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Southworth v. Morgan

Court of Appeals of the State of New York
Apr 30, 1912
98 N.E. 490 (N.Y. 1912)


Argued March 22, 1912

Decided April 30, 1912

Howard C. Wiggins and A.D. Morgan for appellant.

L.N. Southworth and George E. Dennison for respondent.

The plaintiff, trustee of the bankrupt corporation, Remington Automobile Motor Company, seeks to recover from the defendant a sum unpaid, as plaintiff alleges, upon a subscription by the defendant for two shares of the capital stock of the corporation.

The trial court found as facts: The bankrupt was organized in 1900 under the laws of New Jersey. Its authorized capital stock was $250,000, divided into twenty-five hundred shares of the par value of $100 each. Soon after its incorporation, the board of directors adopted a resolution as follows: " Resolved, that for the purpose of securing a local interest in the Remington Automobile Motor Company on the part of the citizens of Ilion (N.Y.) that 200 shares of the stock be issued, to be sold at $25 per share, and that the proceeds of such sale be placed in the treasury to be used for regular expenses." Thereafter, in pursuance of the resolution, the general manager and secretary of the corporation presented to the defendant a writing which contained the agreements that the plant of the corporation was to be located and its business to be carried on at Ilion, and that the defendant would purchase two non-assessable shares of the capital stock of the corporation at $25 for each share and no more would ever have to be paid upon them. The defendant signed the agreement and purchased the two shares of stock upon the distinct understanding and agreement made between the defendant and the general manager and secretary of the corporation that $25 per share fully paid for the stock. He paid $50 for the two shares of stock at the time he received them. The corporation located its plant at Utica, New York, and not at Ilion. In December, 1902, the company was adjudged a bankrupt, and in April, 1906, the United States District Court granted an order directing a call or assessment upon the defendant and others of $75 per share to meet the deficiency in the assets of said corporation to meet the obligations of its creditors, said assessments to be paid on or before July 1, 1906, and the defendant was duly served with a copy of said order. The court found as a conclusion of law that the plaintiff was entitled to recover the sum of $150, a conclusion which the facts found do not support.

The liability of the defendant is to be determined by the law of the state of New Jersey. That state, through its laws, gave the corporation its existence, powers, liabilities and the limits within which it was free to act, and a citizen of this state, who became a shareholder in it, entered into contract relations, the extent and obligation of which depend upon those laws, in so far as they do not violate a statute or the settled public policy of this state. ( Lowry v. Inman, 46 N.Y. 119; Hancock National Bank v. Ellis, 166 Mass. 414; Molson's Bank v. Boardman, 47 Hun, 135.) The relevant laws of New Jersey are not disclosed or laid before us by the printed record; nor do the findings make known the provisions of the charter of the bankrupt other than that stated relating to the authorized capital stock. We are confined to the case as the record presents it. The laws of other states are facts which must be alleged and proved and of which we cannot take judicial notice either in their language or their interpretation. ( Genet v. Del. Hud. Canal Co., 163 N.Y. 173, 177; Hancock National Bank v. Ellis, 166 Mass. 414.) In the absence of those facts we must presume that the common law of New Jersey is the same as the common law of New York. ( Ruse v. Mut. Benefit Life Ins. Co., 23 N.Y. 516, 522.)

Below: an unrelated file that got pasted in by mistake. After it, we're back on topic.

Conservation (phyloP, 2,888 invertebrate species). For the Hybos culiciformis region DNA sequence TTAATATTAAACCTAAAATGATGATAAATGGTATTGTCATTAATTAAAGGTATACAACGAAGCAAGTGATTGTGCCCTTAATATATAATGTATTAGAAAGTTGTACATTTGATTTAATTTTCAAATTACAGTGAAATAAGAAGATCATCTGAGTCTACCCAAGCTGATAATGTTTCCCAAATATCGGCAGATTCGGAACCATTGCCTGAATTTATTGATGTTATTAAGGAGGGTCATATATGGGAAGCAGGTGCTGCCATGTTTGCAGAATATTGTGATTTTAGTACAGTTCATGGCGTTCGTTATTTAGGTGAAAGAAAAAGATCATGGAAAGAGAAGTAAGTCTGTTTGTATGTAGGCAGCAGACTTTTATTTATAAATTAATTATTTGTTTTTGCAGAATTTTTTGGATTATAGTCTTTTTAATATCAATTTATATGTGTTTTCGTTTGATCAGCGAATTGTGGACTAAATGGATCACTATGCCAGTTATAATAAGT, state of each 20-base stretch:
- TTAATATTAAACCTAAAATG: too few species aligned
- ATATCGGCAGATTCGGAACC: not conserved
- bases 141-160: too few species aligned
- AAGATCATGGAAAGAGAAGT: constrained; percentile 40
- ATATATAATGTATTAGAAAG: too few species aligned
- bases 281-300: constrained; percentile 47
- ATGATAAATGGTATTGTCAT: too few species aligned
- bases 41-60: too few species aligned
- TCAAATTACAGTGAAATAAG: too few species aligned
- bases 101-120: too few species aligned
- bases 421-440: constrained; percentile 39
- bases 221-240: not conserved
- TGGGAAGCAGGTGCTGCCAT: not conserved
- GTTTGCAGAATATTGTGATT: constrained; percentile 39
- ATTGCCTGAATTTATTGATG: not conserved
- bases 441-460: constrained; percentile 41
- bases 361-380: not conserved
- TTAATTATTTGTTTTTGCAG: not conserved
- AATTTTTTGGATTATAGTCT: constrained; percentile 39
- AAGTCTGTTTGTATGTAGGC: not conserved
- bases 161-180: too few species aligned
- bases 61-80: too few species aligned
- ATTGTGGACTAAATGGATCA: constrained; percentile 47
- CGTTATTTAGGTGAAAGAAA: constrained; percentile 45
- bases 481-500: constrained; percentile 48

It is urged by the respondent, at this point, that the order of the United States District Court directing the assessment of the shares of the defendant conclusively determined the validity and the amount of the assessment. It is true that the regularity and validity of the proceeding in that court and its conclusions cannot be attacked in this action; but the existence or non-existence of an obligation on the part of the defendant to pay the assessment was not within the subject-matter of which that court took jurisdiction. To enable the plaintiff to enforce the liability of the delinquent shareholders to the extent only which the deficiency in the corporate assets required and to effect parity of contribution between them it was necessary that an account of the assets and debts, of the entire amount of the capital remaining unpaid upon the issued shares, and the part of the face value of his shares unpaid by each stockholder should be taken, and the aggregate assessment required equitably rated by the court, and it is upon those issues that its order is beyond attack in this action. ( Great Western Telegraph Co. v. Purdy, 162 U.S. 329; Howarth v. Angle, 162 N.Y. 179.) In the former case the court, speaking of an analogous order of a court of Illinois, said: "But the order was not, and did not purport to be, a judgment against any one. It did not undertake to determine the question whether any particular stockholder was or was not liable in any amount. It did not merge the cause of action of the company against any stockholder on his contract of subscription, nor deprive him of the right, when sued for an assessment, to rely on any defense which he might have to an action upon that contract." (p. 337.) The respondent does not contend that the charter provision dividing the authorized capital stock into shares "of the par value of $100 each" prohibited the creation of an actual share or interest upon a consideration less than $100., or secures to the creditors or their representative the right of collecting upon each share, as the discharge of the corporate debts demands, the difference between the consideration and $100.